Powerage – AC/DC Realistically, there’s only going to be one more AC/DC world tour, and while we’re loving Rock or Bust, we wouldn’t be totally heartbroken if we never got the opportunity to hear, say, Got Some Rock and Roll Thunder or Rock The House played live in 2015. Instead, how about the ‘boys’ exit on a high with a boogie through their finest album, the peerless Powerage? We’re not 100% convinced that Beano could pull off Bon Scott’s inimitable swagger throughout, but the opportunity to hear under-rated classics such as What’s Next To The Moon, Up To My Neck In You and Gimme A Bullet would make grown men – by which I mean ‘this writer’ – cry big, snot-laden tears.

Appetite For Destruction – Guns N’ Roses Okay, okay, we get it, the reunion that everyone wants isn’t going to happen. Soooo, how about Axl reminds us why we all fell in love with his band in the first place, with a romp through what is arguably the greatest hard rock debut of all time? It won’t be the same, obviously, but just go through Side One of Appetite… in your head and tell us you wouldn’t freak out like a Black Friday shopper in Currys to hear those tunes spat out one after another.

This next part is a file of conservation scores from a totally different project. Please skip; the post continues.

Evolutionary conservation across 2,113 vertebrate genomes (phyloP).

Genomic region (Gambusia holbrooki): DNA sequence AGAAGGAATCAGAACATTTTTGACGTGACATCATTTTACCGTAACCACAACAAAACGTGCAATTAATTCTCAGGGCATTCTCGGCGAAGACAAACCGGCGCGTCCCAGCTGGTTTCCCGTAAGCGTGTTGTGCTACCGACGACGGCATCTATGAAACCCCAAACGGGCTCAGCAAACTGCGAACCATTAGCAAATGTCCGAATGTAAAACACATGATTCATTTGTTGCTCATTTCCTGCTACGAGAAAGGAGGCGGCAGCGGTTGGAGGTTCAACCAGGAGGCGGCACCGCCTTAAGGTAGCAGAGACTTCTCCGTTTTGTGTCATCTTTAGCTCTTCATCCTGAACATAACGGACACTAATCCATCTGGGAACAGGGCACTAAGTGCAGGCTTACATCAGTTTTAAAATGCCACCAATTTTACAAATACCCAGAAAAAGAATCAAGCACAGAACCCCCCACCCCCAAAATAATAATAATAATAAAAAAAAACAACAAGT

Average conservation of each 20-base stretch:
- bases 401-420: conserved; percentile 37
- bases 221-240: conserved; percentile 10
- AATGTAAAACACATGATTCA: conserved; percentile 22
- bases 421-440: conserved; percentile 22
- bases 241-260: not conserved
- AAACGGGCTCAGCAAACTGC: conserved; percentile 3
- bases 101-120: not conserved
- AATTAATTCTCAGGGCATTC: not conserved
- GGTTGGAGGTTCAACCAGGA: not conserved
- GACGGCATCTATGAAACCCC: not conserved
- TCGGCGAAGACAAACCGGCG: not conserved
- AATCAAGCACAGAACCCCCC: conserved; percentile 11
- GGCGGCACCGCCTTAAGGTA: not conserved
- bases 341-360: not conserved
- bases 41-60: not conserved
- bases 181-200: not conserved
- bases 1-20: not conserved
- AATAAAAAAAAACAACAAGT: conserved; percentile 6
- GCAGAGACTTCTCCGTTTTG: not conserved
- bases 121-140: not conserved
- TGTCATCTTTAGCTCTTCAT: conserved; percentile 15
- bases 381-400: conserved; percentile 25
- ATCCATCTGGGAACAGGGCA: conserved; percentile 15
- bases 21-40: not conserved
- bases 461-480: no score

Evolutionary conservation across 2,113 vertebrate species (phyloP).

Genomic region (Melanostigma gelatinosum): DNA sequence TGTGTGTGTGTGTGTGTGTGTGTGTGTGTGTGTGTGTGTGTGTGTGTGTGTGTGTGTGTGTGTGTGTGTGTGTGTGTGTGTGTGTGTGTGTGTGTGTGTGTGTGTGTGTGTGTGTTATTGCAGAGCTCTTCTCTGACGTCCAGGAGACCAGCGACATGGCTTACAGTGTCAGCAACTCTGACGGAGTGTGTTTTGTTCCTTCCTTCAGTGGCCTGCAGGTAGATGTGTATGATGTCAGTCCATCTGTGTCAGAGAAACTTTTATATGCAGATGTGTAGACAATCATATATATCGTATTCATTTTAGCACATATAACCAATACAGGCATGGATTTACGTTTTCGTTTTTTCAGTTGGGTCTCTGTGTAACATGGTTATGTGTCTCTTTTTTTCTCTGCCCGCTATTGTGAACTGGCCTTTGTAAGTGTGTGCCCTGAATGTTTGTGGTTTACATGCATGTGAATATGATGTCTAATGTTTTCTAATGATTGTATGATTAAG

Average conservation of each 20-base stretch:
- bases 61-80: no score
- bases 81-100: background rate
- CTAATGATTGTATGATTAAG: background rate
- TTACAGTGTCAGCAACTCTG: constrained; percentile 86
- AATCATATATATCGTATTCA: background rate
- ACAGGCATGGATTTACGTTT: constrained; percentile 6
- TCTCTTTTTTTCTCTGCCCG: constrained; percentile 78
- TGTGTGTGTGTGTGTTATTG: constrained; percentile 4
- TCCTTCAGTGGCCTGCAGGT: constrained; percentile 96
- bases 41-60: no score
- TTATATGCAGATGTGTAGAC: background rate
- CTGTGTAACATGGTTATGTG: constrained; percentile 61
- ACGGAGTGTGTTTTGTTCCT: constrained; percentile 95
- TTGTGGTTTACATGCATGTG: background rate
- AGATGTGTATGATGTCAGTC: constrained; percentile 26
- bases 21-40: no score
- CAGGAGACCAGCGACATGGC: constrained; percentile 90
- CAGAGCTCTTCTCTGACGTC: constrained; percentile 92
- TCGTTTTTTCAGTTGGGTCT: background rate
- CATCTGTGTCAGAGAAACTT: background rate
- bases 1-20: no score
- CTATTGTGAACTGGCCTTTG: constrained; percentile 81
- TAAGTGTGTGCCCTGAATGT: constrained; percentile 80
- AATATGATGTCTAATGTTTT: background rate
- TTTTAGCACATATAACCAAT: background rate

The Rise and Fall of Ziggy Stardust and the Spiders From Mars – David Bowie Granted the chances of getting any live gigs from Mr Jones in the future seems fairly unlikely, but the possibility of Bowie resurrecting Ziggy – famously killed off onstage at London’s Hammersmith Apollo on July 3, 1973 – would cause an internet meltdown that’d make the frenzy around Kate Bush’s comeback shows seem like small buns. The absence of Mick Ronson and Trevor Bolder would be keenly felt, for sure, but we suspect there’d be a few musicians willing to step into their stack-heeled boots for this.